John Loengard
[Photographer, editor, and critic, b. 1934, New York, lives in New York.]

 There really is no moment. The picture is the moment. 
 Working alone on stories, I began to feel the anonymity of motels on interstate highways reached by jet planes and rental cars. It was hard to have a good time, and the only way I could make the loneliness excusable was by taking pictures I thought were very good, even valuable. 
 Usually I think if there is something imperfect in a photograph it makes the picture more real. Photographs that are slick, smooth, and perfect seem less honest to me. 
 A Ming vase can be well-designed and well-made and is beautiful for that reason alone. I don’t think this can be true for photography. Unless there is something a little incomplete and a little strange, it will simply look like a copy of something pretty. We won’t take an interest in it. 
 I wanted to make... flat pictures that had depth; to find a picture by chance, yet have some control over it.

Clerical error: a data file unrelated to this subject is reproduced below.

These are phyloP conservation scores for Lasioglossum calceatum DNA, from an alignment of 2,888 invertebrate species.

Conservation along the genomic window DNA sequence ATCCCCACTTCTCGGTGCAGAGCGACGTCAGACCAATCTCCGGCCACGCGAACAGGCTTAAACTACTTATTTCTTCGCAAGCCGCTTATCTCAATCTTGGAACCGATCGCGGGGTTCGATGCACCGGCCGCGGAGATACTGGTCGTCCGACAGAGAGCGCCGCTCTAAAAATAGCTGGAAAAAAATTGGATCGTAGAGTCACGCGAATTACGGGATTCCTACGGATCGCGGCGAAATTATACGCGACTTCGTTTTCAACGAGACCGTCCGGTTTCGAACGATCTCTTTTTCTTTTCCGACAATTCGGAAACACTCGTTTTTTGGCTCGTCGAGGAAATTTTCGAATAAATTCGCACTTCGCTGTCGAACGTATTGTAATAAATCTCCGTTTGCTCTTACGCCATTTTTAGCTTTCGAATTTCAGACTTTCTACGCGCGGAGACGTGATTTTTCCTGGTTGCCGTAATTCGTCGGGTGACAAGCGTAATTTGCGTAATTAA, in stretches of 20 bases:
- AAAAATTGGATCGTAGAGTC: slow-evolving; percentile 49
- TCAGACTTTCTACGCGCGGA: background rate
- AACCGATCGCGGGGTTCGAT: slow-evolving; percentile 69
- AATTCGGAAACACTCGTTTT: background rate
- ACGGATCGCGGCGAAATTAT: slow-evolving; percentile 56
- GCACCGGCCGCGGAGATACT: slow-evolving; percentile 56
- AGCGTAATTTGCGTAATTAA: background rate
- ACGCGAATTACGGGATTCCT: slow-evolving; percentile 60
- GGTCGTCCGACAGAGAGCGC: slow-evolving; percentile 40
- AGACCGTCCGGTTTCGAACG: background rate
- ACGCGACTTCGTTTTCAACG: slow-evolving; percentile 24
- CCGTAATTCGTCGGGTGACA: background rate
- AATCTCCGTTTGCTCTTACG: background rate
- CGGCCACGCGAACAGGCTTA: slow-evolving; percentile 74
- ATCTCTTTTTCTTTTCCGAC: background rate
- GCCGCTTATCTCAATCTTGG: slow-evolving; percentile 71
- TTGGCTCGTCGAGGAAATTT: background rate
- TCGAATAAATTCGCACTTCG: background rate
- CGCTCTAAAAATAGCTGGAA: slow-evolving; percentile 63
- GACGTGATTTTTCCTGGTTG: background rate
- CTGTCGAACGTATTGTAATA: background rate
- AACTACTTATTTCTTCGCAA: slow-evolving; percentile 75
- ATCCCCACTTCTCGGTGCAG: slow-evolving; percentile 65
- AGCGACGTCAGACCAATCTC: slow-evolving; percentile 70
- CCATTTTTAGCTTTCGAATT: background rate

Perishability in a photograph is important in a picture. If a photograph looks perishable we say, “Gee, I’m glad I have that moment.” 
 In my head I think, “There is a beautiful picture here and by God, short of murder, I’m going to get it. So shut up and hold still!” But what I say is: “You look wonderful. It’ll just take a minute. It’s marvelous. We’re doing something very special.” 
 Often the tension that exists between the pictorial content of a photograph and its record of reality is the picture’s true beauty. 
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